In 1842, a white abolitionist from Pawtucket, Rhode Island printed an extraordinary pamphlet entitled A Brief Memoir of the Life and Religious Experience of Cato Pearce, a Man of Color. It is an autobiography of Cato Pearce, who was born in 1790 in North Kingstown, Rhode Island as the child of slave parents. It is the only extended narrative by a Rhode Island slave.
Pearce’s autobiography describes the following events:
- When he was six, his mother, a slave, ran away and left him with two younger siblings.
- At age 18 he ran away, was caught in Wickford and whipped by his white master.
- After running away again, he was flogged at sea on a merchant vessel.
- He became active as an evangelical itinerant preacher, with the assistance of whites.
- The pamphlet describes a shocking incident when Elisha R. Potter, Sr., one of the most powerful white men in Rhode Island, had Pearce imprisoned because Potter did not want Pearce to leave work at Potter’s South Kingstown farm to preach at Sunday services.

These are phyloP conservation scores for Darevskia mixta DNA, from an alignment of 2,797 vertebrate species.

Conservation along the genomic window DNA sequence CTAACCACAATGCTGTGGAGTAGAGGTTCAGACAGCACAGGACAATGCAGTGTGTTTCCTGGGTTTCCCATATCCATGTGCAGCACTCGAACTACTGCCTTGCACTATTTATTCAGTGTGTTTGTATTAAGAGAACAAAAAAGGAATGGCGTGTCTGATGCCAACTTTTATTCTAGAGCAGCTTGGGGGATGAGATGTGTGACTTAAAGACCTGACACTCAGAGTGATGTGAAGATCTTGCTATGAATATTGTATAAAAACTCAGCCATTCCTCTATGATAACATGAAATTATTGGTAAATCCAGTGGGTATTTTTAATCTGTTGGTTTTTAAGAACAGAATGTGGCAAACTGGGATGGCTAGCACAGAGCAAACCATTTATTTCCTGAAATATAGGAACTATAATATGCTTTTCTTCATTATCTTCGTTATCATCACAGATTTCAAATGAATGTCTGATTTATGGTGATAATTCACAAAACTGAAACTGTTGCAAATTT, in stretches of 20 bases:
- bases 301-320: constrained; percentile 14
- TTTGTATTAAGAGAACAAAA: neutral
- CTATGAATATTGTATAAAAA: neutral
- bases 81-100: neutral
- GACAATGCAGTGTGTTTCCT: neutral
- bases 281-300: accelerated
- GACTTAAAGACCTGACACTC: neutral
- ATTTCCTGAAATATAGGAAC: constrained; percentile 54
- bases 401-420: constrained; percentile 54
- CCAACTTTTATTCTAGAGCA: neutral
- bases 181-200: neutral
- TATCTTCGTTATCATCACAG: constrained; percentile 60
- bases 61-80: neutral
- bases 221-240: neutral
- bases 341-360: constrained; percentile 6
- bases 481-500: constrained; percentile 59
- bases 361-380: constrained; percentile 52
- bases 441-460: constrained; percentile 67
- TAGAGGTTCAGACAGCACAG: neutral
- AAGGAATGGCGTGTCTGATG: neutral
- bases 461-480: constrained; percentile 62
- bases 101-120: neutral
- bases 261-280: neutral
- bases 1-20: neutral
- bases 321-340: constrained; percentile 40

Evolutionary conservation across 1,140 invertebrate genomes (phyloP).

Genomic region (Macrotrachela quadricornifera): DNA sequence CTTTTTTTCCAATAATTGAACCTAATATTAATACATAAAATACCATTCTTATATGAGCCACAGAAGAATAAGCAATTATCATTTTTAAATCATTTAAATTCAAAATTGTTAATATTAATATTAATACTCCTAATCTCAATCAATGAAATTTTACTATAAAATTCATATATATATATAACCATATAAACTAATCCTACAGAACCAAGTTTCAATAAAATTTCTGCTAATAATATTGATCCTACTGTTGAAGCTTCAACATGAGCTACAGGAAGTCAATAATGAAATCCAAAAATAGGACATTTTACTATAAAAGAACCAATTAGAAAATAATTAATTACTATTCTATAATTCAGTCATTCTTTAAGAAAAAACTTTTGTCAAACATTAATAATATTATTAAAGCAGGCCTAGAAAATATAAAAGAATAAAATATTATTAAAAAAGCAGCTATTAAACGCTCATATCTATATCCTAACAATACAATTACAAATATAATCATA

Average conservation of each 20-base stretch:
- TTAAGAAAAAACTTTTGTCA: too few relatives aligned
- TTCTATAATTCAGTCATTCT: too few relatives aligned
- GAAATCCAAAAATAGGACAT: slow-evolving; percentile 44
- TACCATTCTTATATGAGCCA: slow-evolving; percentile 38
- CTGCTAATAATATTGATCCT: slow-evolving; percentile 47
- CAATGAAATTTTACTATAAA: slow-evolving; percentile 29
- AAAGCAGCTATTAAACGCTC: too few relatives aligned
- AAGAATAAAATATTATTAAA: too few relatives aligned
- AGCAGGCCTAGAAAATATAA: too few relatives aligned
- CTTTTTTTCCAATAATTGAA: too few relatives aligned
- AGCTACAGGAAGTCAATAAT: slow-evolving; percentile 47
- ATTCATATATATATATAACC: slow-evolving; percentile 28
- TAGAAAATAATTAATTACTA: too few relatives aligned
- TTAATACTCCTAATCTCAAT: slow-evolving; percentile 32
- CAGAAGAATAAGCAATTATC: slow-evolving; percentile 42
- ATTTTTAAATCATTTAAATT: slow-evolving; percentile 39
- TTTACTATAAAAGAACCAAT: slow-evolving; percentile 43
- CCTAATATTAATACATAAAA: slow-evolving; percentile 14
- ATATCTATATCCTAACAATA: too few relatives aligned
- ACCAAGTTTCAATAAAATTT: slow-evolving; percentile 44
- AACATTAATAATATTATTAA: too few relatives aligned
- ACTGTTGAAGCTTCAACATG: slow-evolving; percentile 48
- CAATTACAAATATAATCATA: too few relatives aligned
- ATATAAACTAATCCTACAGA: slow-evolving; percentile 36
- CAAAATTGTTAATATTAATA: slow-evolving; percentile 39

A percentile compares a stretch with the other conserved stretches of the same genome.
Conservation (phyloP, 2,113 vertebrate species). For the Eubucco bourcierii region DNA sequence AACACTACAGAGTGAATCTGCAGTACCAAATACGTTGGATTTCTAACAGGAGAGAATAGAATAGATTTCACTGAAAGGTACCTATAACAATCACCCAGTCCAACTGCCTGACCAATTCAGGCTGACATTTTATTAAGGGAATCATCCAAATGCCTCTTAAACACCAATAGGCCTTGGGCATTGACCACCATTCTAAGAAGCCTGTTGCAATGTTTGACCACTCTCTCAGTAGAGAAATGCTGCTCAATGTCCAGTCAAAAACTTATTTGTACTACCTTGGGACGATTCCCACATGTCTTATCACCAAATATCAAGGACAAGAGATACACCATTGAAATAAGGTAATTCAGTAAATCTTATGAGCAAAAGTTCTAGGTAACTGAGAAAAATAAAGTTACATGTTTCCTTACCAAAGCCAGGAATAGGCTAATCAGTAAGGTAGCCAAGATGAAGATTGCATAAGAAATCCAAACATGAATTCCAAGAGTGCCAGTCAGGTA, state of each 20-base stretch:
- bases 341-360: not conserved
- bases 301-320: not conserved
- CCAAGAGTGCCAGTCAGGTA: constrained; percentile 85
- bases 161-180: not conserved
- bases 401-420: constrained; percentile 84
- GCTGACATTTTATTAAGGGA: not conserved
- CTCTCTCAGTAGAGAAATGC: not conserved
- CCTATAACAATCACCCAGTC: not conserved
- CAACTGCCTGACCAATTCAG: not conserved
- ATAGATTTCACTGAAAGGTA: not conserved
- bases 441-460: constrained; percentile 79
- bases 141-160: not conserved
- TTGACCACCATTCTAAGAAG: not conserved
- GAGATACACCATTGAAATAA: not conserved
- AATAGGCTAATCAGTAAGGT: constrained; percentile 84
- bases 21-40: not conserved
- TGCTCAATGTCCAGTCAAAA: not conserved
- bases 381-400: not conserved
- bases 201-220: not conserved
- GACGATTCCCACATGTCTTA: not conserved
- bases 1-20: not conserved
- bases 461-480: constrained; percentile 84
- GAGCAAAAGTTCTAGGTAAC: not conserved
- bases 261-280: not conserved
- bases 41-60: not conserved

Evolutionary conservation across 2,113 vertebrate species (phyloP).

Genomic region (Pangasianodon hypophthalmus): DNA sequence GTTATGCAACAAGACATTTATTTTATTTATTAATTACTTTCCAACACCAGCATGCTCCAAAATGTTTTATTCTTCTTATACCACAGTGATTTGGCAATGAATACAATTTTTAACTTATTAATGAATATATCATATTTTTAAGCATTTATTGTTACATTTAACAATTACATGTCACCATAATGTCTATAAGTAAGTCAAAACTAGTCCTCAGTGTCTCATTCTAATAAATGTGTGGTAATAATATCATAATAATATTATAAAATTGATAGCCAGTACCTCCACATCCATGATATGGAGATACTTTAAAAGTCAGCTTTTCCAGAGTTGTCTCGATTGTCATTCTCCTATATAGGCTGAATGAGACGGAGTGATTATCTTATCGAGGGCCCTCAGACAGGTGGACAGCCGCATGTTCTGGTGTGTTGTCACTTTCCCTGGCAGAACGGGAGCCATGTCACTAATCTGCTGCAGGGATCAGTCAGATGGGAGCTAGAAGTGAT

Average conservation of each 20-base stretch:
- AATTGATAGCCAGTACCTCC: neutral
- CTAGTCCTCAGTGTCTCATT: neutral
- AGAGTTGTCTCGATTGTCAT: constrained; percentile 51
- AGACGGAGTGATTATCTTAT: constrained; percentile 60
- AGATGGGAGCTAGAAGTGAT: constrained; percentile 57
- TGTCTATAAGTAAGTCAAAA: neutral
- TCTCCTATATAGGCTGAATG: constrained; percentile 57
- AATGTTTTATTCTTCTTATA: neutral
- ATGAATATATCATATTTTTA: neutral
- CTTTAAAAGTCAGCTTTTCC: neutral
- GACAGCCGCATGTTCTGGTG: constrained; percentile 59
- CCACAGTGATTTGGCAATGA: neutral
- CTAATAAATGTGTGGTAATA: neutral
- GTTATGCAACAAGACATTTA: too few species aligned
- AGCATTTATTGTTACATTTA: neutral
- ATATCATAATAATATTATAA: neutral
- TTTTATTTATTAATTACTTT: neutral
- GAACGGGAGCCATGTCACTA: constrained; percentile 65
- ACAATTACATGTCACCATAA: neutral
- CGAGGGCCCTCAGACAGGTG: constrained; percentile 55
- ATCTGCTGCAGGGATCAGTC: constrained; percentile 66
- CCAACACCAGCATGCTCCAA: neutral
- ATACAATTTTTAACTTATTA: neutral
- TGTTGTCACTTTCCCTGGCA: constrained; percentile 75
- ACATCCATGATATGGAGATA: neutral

Only recently re-discovered, Pearce’s autobiography is the most complete account by a Rhode Island-born African American who made the transition from slavery to freedom.
This book has two Parts:
- Part I contains an essay by me that summarizes Pearce’s autobiography and places the events described in it in historical context.
- Part II contains an actual copy of the pamphlet of Pearce’s life, the only one known to be in existence.